5 Weapons the U.S. Marines Would Use to Crush China or Russia in a War

    Dave Majumdar

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    They know how to win wars. 

    The AH-1Z also shares many common parts with the Marines’ Bell UH-1Y Venom version of the UH-1 Huey, which helps with the services logistics. However, on the downside, the Viper and Venom are unique platforms with the Defense Department, and have not been built in huge numbers like the Army’s Apache or UH-60 Blackhawk helicopters. That means the Marines have a more difficult time keeping their machines up-to-date with the latest advances—and it costs more.

    The U.S. Marine Corps prides itself on being America’s 911 force—a fire brigade that the president can call upon to fight the nation’s battles in an emergency. Though the Marines have largely been treated as a de facto second land army over the past dozen years, the service is an integral component of the Department of the Navy and is primarily a maritime force. Therefore, the Marines—as a specialized amphibious force—argue that they need unique hardware to conduct their unique missions. While the service has many different types of weapons, here is a selection of their five key systems:

    Marine Rifleman:

    While not a “weapon system” in the traditional sense of the word, the Marine Corps warrior ethos and superb training make the service what it is. Every single Marine, from the lowest private to the Commandant himself is trained first and foremost as an infantryman.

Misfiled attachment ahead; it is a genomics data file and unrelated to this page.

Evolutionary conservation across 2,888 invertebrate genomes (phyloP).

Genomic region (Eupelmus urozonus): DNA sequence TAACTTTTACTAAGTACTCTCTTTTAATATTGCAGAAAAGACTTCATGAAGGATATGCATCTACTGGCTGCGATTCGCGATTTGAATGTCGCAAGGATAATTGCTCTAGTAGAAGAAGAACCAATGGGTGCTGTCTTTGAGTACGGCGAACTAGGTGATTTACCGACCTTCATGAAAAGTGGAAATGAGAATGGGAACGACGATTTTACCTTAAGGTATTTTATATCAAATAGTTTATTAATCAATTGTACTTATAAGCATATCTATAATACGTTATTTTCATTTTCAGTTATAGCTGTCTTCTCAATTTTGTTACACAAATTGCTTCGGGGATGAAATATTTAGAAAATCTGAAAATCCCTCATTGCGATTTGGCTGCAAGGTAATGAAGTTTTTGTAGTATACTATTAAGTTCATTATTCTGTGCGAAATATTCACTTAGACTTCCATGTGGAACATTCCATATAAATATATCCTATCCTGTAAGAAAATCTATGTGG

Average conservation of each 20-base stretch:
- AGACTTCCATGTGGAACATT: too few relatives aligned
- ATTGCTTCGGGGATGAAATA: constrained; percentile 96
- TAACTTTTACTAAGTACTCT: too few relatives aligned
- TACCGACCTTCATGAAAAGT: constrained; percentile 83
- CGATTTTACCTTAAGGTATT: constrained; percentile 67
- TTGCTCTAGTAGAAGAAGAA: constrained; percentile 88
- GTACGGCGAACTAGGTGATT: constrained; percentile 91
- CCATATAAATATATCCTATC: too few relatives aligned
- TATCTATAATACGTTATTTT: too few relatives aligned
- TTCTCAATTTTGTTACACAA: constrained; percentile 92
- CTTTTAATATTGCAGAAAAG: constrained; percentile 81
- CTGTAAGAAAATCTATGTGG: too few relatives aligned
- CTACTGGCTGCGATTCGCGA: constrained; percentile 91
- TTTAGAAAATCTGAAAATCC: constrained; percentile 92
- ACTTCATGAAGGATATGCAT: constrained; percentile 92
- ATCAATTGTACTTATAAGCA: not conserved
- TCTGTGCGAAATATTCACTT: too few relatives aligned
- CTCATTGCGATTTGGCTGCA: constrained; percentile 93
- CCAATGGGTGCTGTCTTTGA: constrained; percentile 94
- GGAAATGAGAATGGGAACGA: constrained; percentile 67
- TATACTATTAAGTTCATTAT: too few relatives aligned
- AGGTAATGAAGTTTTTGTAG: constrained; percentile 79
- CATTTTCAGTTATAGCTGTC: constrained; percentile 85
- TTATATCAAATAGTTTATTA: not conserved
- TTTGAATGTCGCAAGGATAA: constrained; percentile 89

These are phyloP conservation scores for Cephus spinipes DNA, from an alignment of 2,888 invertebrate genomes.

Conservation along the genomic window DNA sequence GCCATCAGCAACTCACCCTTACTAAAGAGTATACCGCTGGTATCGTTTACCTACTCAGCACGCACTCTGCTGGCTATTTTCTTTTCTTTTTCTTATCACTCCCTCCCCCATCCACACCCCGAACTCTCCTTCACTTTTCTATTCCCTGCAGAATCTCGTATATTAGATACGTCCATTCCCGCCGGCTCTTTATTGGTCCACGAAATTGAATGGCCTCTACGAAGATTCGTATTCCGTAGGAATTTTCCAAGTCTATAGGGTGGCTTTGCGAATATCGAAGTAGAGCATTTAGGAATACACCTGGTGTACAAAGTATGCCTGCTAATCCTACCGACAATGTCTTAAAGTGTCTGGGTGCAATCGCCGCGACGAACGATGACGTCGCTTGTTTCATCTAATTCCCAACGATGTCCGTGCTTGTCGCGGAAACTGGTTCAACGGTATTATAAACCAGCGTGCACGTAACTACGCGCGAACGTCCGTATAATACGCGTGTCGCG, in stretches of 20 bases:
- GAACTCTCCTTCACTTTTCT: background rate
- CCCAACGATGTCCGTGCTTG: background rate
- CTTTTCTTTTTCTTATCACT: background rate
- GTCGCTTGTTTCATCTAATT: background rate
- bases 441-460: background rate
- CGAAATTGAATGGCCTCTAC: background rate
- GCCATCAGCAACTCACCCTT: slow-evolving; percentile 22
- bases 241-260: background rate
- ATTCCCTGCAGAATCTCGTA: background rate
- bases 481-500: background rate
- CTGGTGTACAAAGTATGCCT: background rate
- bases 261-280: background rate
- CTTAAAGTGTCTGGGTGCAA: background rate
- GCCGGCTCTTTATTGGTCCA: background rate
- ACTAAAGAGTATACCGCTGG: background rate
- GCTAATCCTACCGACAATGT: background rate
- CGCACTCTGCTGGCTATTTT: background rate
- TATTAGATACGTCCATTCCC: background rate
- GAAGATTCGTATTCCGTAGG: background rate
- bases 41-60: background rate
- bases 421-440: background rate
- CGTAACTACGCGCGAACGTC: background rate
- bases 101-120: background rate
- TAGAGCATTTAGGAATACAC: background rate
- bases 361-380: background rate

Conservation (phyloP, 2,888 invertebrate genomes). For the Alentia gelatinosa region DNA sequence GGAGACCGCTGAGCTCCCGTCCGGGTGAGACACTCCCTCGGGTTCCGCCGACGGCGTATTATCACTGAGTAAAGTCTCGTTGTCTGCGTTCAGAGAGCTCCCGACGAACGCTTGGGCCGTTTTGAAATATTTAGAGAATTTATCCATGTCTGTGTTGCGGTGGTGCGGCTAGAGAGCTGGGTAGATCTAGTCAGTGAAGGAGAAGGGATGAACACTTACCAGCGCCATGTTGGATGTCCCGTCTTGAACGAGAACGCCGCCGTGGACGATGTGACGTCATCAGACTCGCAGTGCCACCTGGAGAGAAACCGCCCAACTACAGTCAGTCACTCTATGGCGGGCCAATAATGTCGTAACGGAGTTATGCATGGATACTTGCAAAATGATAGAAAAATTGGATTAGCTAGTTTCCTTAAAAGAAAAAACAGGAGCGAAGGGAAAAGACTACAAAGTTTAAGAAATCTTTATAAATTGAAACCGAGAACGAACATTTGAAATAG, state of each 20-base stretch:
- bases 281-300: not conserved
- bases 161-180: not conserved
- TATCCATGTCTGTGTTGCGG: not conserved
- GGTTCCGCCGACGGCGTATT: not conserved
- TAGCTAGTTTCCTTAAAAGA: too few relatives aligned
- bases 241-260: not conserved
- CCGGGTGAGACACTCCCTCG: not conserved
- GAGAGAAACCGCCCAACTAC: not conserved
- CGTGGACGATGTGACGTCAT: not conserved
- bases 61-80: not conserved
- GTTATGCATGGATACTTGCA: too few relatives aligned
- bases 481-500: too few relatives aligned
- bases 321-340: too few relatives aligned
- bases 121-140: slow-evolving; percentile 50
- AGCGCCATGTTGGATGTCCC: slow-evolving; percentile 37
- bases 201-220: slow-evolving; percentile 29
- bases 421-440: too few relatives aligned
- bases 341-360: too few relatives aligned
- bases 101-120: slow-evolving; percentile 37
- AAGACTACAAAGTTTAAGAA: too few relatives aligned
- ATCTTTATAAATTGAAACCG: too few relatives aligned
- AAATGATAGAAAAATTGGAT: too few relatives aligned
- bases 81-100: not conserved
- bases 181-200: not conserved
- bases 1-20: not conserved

Even the Marines’ naval aviators undergo nine months of infantry training as part of Officer Candidate School and the Basic School before they go off to flight school. The shared experience of fighting alongside Marines on the ground gives the service a level of cohesion that the other branches lack. Ultimately, it is the Marine Corps’ people that make it arguably the most effective branch of the armed forces.

    With the United States theoretically ending combat operations in Iraq and Afghanistan, the service will shrink to a total strength of 182,000 Marines by 2017. But even at that reduced manning level, it will be nearly as large as the entire active British military.

    (RecommendedThe U.S. Army’s 5 Most Lethal Weapons of War

    M1A1 Abrams:

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    The National Interest

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